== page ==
I’ll get straight into it:

“I found her at my doorstep and now she’s my biggest love. I remember that cold night. It was somewhere in 2014, after I finished my studies in Sudan and returned home to look for a job.

It was around 3am and it was extremely cold outside. I was wrapped in a thick blanket and was awoken by the sound of a new-born baby crying profusely. I rushed outside and almost stepped on her as she lay outside my front door. Her cries were getting weaker and weaker. We called out in the middle of the night but there was no response so we took her in, fed her and wrapped her with warm clothes. It was a beautiful baby girl.

The next morning, we called our neighbours, if anyone knew the parents of this baby. No one knew anything so we decided to bring her to the police station so that they can find her parents. At the police station, there were 3 other girls who were carrying their children.

One immediately rebuked me for the way I carried the new-born baby. I was not a mother yet and I was shocked at the idea of babies being thrown outside like they don’t mean anything. I decided then and there that I would adopt her and be a mother to her. My maternal uncle and my mother, who accompanied me, refused straight away. They wanted me to hand her over to the authorities and let them deal with it. My uncle got so angry that blood came pouring from his nose. He had a high blood pressure.

He was so scared that the Somali society would judge me wrongly, that they would instead think I birthed a bastard child. I convinced my mother that if we hand her over, we would never know her fate, she could end up in a much worse position. My mother agreed but my uncle still refused. In order for me to adopt her, I had to get my uncle’s signature and a clan elder as a witness. I told my uncle that allowing me to raise this beautiful girl could be your ticket to Paradise. In the end, he agreed and signed it.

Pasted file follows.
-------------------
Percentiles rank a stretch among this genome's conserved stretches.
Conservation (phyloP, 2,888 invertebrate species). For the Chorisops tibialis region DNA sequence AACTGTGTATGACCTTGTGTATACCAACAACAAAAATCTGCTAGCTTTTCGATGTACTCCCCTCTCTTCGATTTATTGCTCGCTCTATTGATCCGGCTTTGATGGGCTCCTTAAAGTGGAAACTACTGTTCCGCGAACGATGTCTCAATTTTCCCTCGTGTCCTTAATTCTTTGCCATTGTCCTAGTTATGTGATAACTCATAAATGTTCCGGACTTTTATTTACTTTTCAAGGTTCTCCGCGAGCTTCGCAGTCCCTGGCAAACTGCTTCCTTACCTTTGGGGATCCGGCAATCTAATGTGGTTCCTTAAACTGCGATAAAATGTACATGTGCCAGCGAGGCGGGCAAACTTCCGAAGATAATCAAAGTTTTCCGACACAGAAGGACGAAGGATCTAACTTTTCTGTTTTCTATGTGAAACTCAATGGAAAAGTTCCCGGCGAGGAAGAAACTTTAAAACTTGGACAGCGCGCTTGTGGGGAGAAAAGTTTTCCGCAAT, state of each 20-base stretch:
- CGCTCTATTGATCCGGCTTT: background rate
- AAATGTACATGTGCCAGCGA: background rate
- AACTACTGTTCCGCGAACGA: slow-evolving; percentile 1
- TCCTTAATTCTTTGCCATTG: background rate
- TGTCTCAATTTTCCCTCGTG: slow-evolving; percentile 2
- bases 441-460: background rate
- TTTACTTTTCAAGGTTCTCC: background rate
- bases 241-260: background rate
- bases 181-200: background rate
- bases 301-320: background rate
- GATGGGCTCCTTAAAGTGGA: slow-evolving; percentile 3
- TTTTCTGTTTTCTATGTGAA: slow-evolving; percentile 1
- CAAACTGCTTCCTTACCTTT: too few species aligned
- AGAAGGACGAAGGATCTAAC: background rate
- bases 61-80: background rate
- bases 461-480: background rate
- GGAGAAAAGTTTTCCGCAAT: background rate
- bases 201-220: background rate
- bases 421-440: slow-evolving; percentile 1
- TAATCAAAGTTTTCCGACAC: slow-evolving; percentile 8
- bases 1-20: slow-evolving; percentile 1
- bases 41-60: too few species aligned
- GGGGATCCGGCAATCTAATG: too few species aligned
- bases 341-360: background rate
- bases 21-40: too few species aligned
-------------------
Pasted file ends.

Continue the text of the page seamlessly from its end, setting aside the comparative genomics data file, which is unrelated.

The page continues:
We brought her back the same day, brought her to the doctor to make sure that she didn’t get sick from the previous night. I called her Hadiya (‘Gift’) for God blessed me with a beautiful gift. She is a year and half old now. It’s amazing, that a year and half ago, everyone in my household told me to bring her back and now, she is the joy of my family’s world.” Source: Somali Faces 

What a story!! Isn’t that pure love? By the way, if you’re having a daughter and still shopping around for a baby name, I think Hadiya is it. It sounds so nice and it’s meaning is even better. Hadiya.

Photo Credit: Somali Faces



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Maryanne W. Waweru is a Kenyan mum raising her two sons in Nairobi. A journalist, Maryanne is passionate about telling stories and hopes that through her writing, her readers learn something new, feel encouraged, inspired, and appreciative of what they have in their lives. Maryanne's writing focuses on motherhood, women and lifestyle. "Telling stories is the only thing I know how to do," she says.


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